Aquatic Invasive Species Management
New Funding Supports Expanded Effort
Bolstered by a record appropriation from the Texas Legislature, Texas Parks and Wildlife Department, river authorities and other partners are stepping up the war against an army of non-native plants and animals that threaten our waterways.
Addressing a Statewide Problem
Increased Funding in 2016-2017
The 84th Legislature provided $6.3 million to address statewide management of aquatic invasive species, an increase from $1.1 million in the previous two-year funding cycle. This investment is expanding TPWD's ability to apply known control methods, fund research into new solutions, and support cost-effective outreach and prevention.
The impacts of aquatic invasive species are far-reaching and cost Texas billions of dollars each year. Floating plants such as water hyacinth and giant salvinia form dense mats that degrade habitat for fish and wildlife, choke water conveyance structures, and interfere with boating and fishing on Texas lakes. Giant reed and saltcedar proliferate along the banks of creeks and rivers where they crowd out native vegetation, channelize streams, and alter natural flood plains. Zebra mussels colonize beaches with their sharp shells, foul boat propellers, and clog municipal water intake pipes.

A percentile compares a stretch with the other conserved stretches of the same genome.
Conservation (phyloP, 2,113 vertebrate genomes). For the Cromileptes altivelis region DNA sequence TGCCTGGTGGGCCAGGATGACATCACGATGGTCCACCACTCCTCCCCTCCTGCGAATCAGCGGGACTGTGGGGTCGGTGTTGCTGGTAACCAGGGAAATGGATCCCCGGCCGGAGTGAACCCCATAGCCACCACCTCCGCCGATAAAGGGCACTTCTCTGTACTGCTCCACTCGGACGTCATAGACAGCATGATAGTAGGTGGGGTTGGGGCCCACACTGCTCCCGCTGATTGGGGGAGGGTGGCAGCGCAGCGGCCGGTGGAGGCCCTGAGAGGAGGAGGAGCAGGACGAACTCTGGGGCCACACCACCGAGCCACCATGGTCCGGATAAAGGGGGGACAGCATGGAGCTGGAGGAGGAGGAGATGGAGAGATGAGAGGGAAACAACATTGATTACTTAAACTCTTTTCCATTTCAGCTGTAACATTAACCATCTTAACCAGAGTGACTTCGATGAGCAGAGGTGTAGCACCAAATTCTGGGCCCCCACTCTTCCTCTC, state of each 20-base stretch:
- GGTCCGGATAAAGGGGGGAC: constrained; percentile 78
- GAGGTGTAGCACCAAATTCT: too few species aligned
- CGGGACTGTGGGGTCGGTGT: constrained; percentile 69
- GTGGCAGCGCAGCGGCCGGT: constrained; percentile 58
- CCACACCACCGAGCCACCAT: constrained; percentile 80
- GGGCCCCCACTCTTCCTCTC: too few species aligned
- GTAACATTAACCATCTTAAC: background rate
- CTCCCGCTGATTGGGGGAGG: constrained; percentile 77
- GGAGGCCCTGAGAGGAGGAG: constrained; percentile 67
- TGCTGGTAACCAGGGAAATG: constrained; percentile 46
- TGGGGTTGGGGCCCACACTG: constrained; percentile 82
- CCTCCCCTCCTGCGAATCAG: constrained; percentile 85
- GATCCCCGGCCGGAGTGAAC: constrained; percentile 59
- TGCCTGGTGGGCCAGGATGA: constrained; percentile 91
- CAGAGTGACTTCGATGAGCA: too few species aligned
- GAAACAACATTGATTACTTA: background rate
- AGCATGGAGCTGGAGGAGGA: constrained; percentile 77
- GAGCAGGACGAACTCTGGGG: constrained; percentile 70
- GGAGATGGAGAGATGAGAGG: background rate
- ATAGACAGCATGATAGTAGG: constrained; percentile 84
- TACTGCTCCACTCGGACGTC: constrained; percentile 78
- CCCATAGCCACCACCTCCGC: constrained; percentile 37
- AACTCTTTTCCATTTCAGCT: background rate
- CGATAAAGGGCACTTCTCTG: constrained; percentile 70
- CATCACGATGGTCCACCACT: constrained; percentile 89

TPWD is enlisting the help of boaters, riverside landowners, river authorities, water management districts, and other partners to expand prevention and control efforts across the state. In the first 16 months of the funding cycle, these partnerships planned and delivered more than 60 aquatic invasive species management projects. Some highlights are provided in these pages. Current funding will allow the projects to continue through fall 2017.